In your bank, you have three types of coins. The number of spots shows how much they are worth. Can you choose coins to exchange with the groups given to make the same total?
Use these head, body and leg pieces to make Robot Monsters which are different heights.
Choose four of the numbers from 1 to 9 to put in the squares so that the differences between joined squares are odd.
Start by putting one million (1 000 000) into the display of your calculator. Can you reduce this to 7 using just the 7 key and add, subtract, multiply, divide and equals as many times as you like?
Place the numbers from 1 to 9 in the squares below so that the difference between joined squares is odd. How many different ways can you do this?
Find all the numbers that can be made by adding the dots on two dice.
Use the information about Sally and her brother to find out how many children there are in the Brown family.
How could you put eight beanbags in the hoops so that there are four in the blue hoop, five in the red and six in the yellow? Can you find all the ways of doing this?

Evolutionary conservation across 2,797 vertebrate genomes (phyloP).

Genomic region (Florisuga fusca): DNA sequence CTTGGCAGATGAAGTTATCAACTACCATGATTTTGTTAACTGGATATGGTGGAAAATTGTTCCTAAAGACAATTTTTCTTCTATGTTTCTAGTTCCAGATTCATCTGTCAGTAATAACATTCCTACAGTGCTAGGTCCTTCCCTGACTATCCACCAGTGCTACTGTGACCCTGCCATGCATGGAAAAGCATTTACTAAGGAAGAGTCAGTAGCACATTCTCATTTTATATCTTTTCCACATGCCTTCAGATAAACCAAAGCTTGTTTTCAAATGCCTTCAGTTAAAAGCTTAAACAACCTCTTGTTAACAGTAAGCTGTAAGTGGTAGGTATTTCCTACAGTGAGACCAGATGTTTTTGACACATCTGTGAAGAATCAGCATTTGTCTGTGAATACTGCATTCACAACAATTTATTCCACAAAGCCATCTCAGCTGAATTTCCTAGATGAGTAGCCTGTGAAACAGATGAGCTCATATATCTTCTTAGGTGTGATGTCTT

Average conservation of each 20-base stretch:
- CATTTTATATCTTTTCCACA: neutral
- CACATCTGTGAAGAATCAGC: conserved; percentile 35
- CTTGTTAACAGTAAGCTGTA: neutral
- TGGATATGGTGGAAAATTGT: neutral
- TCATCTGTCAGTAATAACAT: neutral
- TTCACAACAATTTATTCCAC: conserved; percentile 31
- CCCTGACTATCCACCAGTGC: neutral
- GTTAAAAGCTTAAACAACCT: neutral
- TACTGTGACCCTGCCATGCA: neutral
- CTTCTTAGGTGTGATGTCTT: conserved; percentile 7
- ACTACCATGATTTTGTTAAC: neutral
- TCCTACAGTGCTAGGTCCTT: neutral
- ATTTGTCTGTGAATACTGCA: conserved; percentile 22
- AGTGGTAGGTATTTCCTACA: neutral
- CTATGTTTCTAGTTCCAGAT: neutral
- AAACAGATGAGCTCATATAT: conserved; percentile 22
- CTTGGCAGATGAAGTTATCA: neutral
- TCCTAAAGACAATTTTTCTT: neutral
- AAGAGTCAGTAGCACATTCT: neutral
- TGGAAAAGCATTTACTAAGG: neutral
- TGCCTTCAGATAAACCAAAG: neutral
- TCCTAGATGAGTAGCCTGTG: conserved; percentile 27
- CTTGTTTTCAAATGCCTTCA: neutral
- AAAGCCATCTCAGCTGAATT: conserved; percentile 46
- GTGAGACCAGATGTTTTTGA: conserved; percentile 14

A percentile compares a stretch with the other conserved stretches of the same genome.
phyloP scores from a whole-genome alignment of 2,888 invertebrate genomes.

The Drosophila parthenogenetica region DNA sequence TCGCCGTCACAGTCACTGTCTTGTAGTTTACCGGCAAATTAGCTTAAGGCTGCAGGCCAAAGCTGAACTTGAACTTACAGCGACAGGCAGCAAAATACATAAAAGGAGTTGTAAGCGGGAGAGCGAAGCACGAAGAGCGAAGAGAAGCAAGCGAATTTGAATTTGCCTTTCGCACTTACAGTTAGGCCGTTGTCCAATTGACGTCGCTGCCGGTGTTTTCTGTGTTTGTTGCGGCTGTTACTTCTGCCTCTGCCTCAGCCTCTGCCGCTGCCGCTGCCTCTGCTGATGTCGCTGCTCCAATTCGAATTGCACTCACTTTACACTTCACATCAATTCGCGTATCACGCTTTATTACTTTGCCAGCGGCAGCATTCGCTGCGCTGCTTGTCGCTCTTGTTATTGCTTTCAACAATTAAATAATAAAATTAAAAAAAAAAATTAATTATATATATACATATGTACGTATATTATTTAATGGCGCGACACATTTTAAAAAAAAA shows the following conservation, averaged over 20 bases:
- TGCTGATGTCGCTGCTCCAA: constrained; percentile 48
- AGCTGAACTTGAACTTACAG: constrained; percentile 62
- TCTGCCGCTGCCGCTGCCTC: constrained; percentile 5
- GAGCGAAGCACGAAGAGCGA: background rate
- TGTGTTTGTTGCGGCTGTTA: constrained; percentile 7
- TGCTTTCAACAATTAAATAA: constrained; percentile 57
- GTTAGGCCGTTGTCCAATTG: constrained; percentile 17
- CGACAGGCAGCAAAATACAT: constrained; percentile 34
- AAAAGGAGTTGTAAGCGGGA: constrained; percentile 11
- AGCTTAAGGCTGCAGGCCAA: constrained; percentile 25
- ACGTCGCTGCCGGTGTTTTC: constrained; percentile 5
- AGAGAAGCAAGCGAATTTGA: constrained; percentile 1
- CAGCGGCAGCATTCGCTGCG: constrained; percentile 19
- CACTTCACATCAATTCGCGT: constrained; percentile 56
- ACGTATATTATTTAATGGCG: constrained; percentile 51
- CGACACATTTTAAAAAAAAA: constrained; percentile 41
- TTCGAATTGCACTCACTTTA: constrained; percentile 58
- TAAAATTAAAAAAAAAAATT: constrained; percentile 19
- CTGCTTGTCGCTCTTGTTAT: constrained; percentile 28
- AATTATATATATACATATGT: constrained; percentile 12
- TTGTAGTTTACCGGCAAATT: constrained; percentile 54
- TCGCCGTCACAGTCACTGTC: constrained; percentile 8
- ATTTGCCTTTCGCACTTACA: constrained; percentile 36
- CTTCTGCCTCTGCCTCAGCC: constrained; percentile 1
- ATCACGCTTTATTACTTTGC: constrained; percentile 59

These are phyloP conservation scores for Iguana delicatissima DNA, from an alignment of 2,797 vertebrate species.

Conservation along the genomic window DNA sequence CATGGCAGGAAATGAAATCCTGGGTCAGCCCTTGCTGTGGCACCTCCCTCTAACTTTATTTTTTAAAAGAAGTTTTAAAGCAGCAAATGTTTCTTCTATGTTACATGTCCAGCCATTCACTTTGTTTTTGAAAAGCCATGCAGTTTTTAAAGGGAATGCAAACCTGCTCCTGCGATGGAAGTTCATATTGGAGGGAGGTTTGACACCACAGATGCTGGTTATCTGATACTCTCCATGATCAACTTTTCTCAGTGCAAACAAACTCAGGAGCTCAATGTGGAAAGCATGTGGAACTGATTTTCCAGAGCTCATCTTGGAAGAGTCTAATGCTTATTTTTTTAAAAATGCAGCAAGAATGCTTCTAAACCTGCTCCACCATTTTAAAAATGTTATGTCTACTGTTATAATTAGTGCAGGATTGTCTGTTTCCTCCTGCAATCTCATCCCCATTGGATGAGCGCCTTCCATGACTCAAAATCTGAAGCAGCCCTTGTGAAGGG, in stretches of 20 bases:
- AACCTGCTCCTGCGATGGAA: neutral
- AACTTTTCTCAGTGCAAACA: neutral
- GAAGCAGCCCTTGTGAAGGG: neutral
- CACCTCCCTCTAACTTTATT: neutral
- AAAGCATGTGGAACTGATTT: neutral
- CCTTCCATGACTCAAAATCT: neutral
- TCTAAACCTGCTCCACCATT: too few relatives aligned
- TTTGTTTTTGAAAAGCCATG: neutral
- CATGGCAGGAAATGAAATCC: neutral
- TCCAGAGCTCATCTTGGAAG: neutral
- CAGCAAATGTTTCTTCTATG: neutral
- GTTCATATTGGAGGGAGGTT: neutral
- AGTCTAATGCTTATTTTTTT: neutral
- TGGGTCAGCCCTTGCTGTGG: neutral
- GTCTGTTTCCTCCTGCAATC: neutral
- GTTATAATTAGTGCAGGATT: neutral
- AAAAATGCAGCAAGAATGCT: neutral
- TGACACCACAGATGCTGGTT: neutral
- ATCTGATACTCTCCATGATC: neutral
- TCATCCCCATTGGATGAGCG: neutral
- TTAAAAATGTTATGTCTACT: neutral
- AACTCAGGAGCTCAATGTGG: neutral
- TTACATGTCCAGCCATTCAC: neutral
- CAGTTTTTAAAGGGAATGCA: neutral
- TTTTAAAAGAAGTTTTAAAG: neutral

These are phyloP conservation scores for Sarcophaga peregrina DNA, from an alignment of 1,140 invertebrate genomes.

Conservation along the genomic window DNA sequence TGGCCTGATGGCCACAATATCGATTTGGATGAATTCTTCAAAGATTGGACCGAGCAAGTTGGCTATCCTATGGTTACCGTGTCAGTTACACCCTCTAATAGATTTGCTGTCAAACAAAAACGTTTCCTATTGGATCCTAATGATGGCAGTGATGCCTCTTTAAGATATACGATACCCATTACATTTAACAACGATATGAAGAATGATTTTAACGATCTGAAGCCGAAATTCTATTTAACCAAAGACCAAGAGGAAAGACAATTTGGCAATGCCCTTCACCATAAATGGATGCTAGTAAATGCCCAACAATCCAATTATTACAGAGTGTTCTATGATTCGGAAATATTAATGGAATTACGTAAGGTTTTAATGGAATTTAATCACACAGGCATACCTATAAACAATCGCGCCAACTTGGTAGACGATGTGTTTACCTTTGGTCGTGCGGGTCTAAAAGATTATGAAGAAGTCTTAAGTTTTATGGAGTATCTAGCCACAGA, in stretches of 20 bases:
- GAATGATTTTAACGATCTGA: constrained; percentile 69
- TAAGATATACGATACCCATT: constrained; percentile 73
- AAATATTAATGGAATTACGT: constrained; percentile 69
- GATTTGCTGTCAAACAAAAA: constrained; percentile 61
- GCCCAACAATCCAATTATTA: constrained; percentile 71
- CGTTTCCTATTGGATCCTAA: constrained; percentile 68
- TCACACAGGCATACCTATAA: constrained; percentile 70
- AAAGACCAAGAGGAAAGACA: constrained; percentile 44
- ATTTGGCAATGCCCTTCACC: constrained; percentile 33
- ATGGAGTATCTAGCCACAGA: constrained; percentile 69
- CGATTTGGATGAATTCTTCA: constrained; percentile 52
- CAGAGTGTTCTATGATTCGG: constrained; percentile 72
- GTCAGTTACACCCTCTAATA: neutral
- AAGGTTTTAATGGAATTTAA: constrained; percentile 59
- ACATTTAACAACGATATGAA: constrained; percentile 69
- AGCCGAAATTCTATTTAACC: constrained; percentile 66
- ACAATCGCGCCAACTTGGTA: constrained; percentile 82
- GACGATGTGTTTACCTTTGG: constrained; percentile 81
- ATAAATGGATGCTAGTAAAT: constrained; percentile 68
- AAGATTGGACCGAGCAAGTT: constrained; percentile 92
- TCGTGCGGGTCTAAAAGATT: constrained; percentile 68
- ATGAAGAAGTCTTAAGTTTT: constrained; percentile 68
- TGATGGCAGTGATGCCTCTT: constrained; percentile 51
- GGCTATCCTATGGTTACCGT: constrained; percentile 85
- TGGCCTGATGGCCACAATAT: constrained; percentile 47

If you have only four weights, where could you place them in order to balance this equaliser?
This problem is based on a code using two different prime numbers less than 10. You'll need to multiply them together and shift the alphabet forwards by the result. Can you decipher the code?
This challenge is about finding the difference between numbers which have the same tens digit.
Make one big triangle so the numbers that touch on the small triangles add to 10. You could use the interactivity to help you.
Can you hang weights in the right place to make the equaliser balance?
If you hang two weights on one side of this balance, in how many different ways can you hang three weights on the other side for it to be balanced?
First Connect Three game for an adult and child. Use the dice numbers and either addition or subtraction to get three numbers in a straight line.
This challenge extends the Plants investigation so now four or more children are involved.